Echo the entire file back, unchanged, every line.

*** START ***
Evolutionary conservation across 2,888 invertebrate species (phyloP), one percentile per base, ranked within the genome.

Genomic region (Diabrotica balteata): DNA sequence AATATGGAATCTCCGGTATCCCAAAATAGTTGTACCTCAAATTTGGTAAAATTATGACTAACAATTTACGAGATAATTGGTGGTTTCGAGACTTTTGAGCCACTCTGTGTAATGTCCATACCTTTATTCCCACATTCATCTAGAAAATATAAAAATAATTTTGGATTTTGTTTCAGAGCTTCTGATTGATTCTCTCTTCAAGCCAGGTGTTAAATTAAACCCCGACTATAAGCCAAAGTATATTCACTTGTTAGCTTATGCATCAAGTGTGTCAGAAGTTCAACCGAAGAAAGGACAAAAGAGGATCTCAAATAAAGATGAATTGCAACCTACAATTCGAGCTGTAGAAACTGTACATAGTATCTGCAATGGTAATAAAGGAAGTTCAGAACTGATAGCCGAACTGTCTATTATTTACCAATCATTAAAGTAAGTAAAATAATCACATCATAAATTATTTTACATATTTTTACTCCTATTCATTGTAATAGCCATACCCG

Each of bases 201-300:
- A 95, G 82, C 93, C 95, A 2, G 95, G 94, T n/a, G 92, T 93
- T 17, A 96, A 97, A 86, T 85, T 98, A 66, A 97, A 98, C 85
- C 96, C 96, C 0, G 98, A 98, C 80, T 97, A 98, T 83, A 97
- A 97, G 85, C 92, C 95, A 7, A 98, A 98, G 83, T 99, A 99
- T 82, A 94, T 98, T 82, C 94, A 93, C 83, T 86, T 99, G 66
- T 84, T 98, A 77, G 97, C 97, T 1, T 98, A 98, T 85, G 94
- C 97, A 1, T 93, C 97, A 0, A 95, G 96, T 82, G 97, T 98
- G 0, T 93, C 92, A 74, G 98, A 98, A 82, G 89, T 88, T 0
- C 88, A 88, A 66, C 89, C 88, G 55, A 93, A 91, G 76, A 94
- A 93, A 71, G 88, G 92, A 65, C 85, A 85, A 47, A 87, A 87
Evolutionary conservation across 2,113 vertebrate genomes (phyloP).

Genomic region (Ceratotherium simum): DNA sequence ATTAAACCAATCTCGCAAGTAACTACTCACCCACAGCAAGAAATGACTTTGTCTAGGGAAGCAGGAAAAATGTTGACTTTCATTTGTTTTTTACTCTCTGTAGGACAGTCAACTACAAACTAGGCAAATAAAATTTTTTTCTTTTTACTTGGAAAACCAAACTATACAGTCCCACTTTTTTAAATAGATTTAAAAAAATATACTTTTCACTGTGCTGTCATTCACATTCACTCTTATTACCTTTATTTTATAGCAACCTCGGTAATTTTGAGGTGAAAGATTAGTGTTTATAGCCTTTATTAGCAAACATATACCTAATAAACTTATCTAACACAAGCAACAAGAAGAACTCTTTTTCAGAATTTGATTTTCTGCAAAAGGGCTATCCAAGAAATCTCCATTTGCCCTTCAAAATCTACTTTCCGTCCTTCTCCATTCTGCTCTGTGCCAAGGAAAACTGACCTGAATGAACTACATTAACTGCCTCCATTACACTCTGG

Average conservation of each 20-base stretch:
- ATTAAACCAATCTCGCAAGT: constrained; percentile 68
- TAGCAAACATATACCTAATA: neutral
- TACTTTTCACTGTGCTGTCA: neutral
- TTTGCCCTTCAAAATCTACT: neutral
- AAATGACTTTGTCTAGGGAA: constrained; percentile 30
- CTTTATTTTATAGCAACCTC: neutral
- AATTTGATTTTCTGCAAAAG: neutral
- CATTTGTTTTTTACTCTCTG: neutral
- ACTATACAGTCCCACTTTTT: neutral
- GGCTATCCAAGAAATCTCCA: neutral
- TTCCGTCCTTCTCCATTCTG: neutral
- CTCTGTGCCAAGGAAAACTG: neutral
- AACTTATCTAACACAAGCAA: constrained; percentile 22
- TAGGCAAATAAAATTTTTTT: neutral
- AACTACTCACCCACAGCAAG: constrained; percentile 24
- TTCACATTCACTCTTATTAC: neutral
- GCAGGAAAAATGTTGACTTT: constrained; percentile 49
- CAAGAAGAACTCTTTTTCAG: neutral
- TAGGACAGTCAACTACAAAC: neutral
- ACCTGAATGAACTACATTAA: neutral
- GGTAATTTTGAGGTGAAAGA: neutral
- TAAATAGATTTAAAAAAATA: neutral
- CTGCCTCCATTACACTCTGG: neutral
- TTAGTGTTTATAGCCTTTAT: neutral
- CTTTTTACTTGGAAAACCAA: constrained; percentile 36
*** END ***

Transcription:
Evolutionary conservation across 2,888 invertebrate species (phyloP), one percentile per base, ranked within the genome.

Genomic region (Diabrotica balteata): DNA sequence AATATGGAATCTCCGGTATCCCAAAATAGTTGTACCTCAAATTTGGTAAAATTATGACTAACAATTTACGAGATAATTGGTGGTTTCGAGACTTTTGAGCCACTCTGTGTAATGTCCATACCTTTATTCCCACATTCATCTAGAAAATATAAAAATAATTTTGGATTTTGTTTCAGAGCTTCTGATTGATTCTCTCTTCAAGCCAGGTGTTAAATTAAACCCCGACTATAAGCCAAAGTATATTCACTTGTTAGCTTATGCATCAAGTGTGTCAGAAGTTCAACCGAAGAAAGGACAAAAGAGGATCTCAAATAAAGATGAATTGCAACCTACAATTCGAGCTGTAGAAACTGTACATAGTATCTGCAATGGTAATAAAGGAAGTTCAGAACTGATAGCCGAACTGTCTATTATTTACCAATCATTAAAGTAAGTAAAATAATCACATCATAAATTATTTTACATATTTTTACTCCTATTCATTGTAATAGCCATACCCG

Each of bases 201-300:
- A 95, G 82, C 93, C 95, A 2, G 95, G 94, T n/a, G 92, T 93
- T 17, A 96, A 97, A 86, T 85, T 98, A 66, A 97, A 98, C 85
- C 96, C 96, C 0, G 98, A 98, C 80, T 97, A 98, T 83, A 97
- A 97, G 85, C 92, C 95, A 7, A 98, A 98, G 83, T 99, A 99
- T 82, A 94, T 98, T 82, C 94, A 93, C 83, T 86, T 99, G 66
- T 84, T 98, A 77, G 97, C 97, T 1, T 98, A 98, T 85, G 94
- C 97, A 1, T 93, C 97, A 0, A 95, G 96, T 82, G 97, T 98
- G 0, T 93, C 92, A 74, G 98, A 98, A 82, G 89, T 88, T 0
- C 88, A 88, A 66, C 89, C 88, G 55, A 93, A 91, G 76, A 94
- A 93, A 71, G 88, G 92, A 65, C 85, A 85, A 47, A 87, A 87
Evolutionary conservation across 2,113 vertebrate genomes (phyloP).

Genomic region (Ceratotherium simum): DNA sequence ATTAAACCAATCTCGCAAGTAACTACTCACCCACAGCAAGAAATGACTTTGTCTAGGGAAGCAGGAAAAATGTTGACTTTCATTTGTTTTTTACTCTCTGTAGGACAGTCAACTACAAACTAGGCAAATAAAATTTTTTTCTTTTTACTTGGAAAACCAAACTATACAGTCCCACTTTTTTAAATAGATTTAAAAAAATATACTTTTCACTGTGCTGTCATTCACATTCACTCTTATTACCTTTATTTTATAGCAACCTCGGTAATTTTGAGGTGAAAGATTAGTGTTTATAGCCTTTATTAGCAAACATATACCTAATAAACTTATCTAACACAAGCAACAAGAAGAACTCTTTTTCAGAATTTGATTTTCTGCAAAAGGGCTATCCAAGAAATCTCCATTTGCCCTTCAAAATCTACTTTCCGTCCTTCTCCATTCTGCTCTGTGCCAAGGAAAACTGACCTGAATGAACTACATTAACTGCCTCCATTACACTCTGG

Average conservation of each 20-base stretch:
- ATTAAACCAATCTCGCAAGT: constrained; percentile 68
- TAGCAAACATATACCTAATA: neutral
- TACTTTTCACTGTGCTGTCA: neutral
- TTTGCCCTTCAAAATCTACT: neutral
- AAATGACTTTGTCTAGGGAA: constrained; percentile 30
- CTTTATTTTATAGCAACCTC: neutral
- AATTTGATTTTCTGCAAAAG: neutral
- CATTTGTTTTTTACTCTCTG: neutral
- ACTATACAGTCCCACTTTTT: neutral
- GGCTATCCAAGAAATCTCCA: neutral
- TTCCGTCCTTCTCCATTCTG: neutral
- CTCTGTGCCAAGGAAAACTG: neutral
- AACTTATCTAACACAAGCAA: constrained; percentile 22
- TAGGCAAATAAAATTTTTTT: neutral
- AACTACTCACCCACAGCAAG: constrained; percentile 24
- TTCACATTCACTCTTATTAC: neutral
- GCAGGAAAAATGTTGACTTT: constrained; percentile 49
- CAAGAAGAACTCTTTTTCAG: neutral
- TAGGACAGTCAACTACAAAC: neutral
- ACCTGAATGAACTACATTAA: neutral
- GGTAATTTTGAGGTGAAAGA: neutral
- TAAATAGATTTAAAAAAATA: neutral
- CTGCCTCCATTACACTCTGG: neutral
- TTAGTGTTTATAGCCTTTAT: neutral
- CTTTTTACTTGGAAAACCAA: constrained; percentile 36